The impact of volcanic eruptions can be felt from hundreds of miles away. Volcanic ash and pyroclastic flows are filled with sulfur dioxide and metal-like particles that can infringe on humanity’s safety, health, and economic well-being. As magma (molten rock) rises from deep inside Earth, tectonic plates shift, leading to an eruption. Eruptions release rocks, heat, and gases such as carbon dioxide, sulfur, acid, and water into the atmosphere.

In addition to volcanoes’ direct physical danger, they can also lead to power outages, poor air quality, wildfires, and disruptions to aviation. That’s why mapping and predicting such hazards is crucial. NASA provides unique data products and insights to assist with mapping damage and tracking air quality impacts from volcanoes.

EARTH OBSERVING DATA

NASA DISASTERS MAPPING PORTAL

The NASA Disasters Mapping Portal is a powerful online interface for viewing, analyzing, and downloading the latest near real-time and disaster specific products in Geographic Information Systems (GIS) format. The Portal provides a variety of near real-time and event-specific products for monitoring the impacts of volcanoes to support disaster response and recovery.

For a full list of NASA Disasters Mapping Portal products for volcanoes, please refer to the NASA Disasters Mapping Portal Product Guide

To learn more about NASA data products available to support fires, visit NASA EarthData Products for Volcanoes.

View fullscreen on the NASA Disasters Mapping Portal

 

APPLIED RESEARCH

(Left) Direct Readout Coverage of the EOS, SNPP and NOAA20 direct broadcast receiving with FMI satellite downlink station in Sodankylä in Northern Finland (yellow) and GINA ground station in Fairbanks, Alaska (green). (Right) Suomi NPP OMPS Direct Readout sulfur dioxide (SO2) column density map (in Dobson Units, 1DU= 2.69x1016 molecules/cm2 ) showing volcanic SO2 cloud (in red) from 2019 Raikoke eruption dispersed over Arctic. Currently both GINA and FMI volcanic SO2 maps are made available at the FMI SAMPO
(Left) Direct Readout Coverage of the EOS, SNPP and NOAA20 direct broadcast receiving with FMI satellite downlink station in Sodankylä in Northern Finland (yellow) and GINA ground station in Fairbanks, Alaska (green). (Right) Suomi NPP OMPS Direct Readout sulfur dioxide (SO2) column density map (in Dobson Units, 1DU= 2.69x1016 molecules/cm2 ) showing volcanic SO2 cloud (in red) from 2019 Raikoke eruption dispersed over Arctic. Currently both GINA and FMI volcanic SO2 maps are made available at the FMI SAMPO web site: https://sampo.fmi.fi/products within ~30 minutes of the satellite acquisition. Credits: NASA / NOAA / Finnish Meteorological Institute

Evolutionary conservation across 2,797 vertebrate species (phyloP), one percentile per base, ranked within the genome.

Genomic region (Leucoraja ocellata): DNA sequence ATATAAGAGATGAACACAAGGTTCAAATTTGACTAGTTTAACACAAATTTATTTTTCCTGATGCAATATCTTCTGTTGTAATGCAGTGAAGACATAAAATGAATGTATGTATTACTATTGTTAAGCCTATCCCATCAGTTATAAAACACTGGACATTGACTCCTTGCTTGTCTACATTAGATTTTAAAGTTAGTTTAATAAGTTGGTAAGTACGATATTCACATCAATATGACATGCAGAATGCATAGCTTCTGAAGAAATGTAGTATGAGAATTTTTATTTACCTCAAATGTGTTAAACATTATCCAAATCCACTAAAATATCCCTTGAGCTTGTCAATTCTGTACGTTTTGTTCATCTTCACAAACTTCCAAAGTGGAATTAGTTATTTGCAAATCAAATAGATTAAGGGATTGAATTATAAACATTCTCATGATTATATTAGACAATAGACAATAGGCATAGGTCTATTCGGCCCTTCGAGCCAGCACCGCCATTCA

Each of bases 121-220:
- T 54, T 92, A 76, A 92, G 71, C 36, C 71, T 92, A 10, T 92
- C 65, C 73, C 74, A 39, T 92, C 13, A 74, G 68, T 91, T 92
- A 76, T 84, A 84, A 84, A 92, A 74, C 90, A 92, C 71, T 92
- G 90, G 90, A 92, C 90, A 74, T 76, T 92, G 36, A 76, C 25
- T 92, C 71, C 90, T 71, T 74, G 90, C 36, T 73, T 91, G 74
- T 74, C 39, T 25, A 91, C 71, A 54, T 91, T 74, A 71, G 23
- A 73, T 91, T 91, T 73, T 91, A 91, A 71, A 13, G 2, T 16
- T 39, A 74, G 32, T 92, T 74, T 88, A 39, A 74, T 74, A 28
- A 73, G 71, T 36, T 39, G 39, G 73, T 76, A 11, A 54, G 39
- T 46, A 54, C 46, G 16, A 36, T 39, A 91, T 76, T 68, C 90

Day-Night Monitoring of Volcanic SO2 and Ash for Aviation Avoidance at Northern Polar Latitudes: Enhancing Direct Readout capabilities from EOS, SNPP and NOAA20

Volcanic ash clouds pose a great danger to air traffic safety, leading to flight cancellations and creating a ripple effect on the airline industry’s economy. Real time satellite observations can provide crucial information for re-routing air traffic around the hazardous volcanic clouds. This project aims to critically improve direct-readout (DR) satellite products to monitor volcanic ash clouds and forest fire smoke plumes.

The Advanced Rapid Imaging and Analysis (ARIA) team at NASA's Jet Propulsion Laboratory and California Institute of Technology in Southern California produced these Damage Proxy Maps (DPM) depicting areas that were likely damaged or strongly affected by the volcanic eruption on the island of La Palma. The image shows two DPMs produced with data from Sept. 20 and 22, 2021. Credits: ARIA / NASA JPL. Copyright contains modified Copernicus Sentinel data (2021) processed by the ESA.

GLOBAL RAPID DAMAGE MAPPING SYSTEM WITH SPACEBORNE SAR DATA

This project works with the NASA JPL ARIA team to develop “Damage Proxy Maps” using Synthetic Aperture Radar (SAR) data, which can help identify damaged buildings and infrastructure from fires and other disasters. The same technique can also be used to identify changes to land and vegetation from lava, ash and pyroclastic flows. 

 

 

 

Disasters
By
Gabriella Lewis, NASA Disasters
Disasters
By
Adam Voiland, NASA Earth Observatory
Disaster Type
Disasters
By
Adam Voiland, NASA Earth Observatory
Disasters
By
Gabriella Lewis, NASA Disasters
Disaster Type
Disasters
By
Gabriella Lewis, NASA Disasters
Applied Sciences
By
TImothy "Seph" Allen, traducido por Riqardo Quiroga, NASA Disasters
Disasters
By
Timothy "Seph" Allen, NASA Disasters
Disaster Type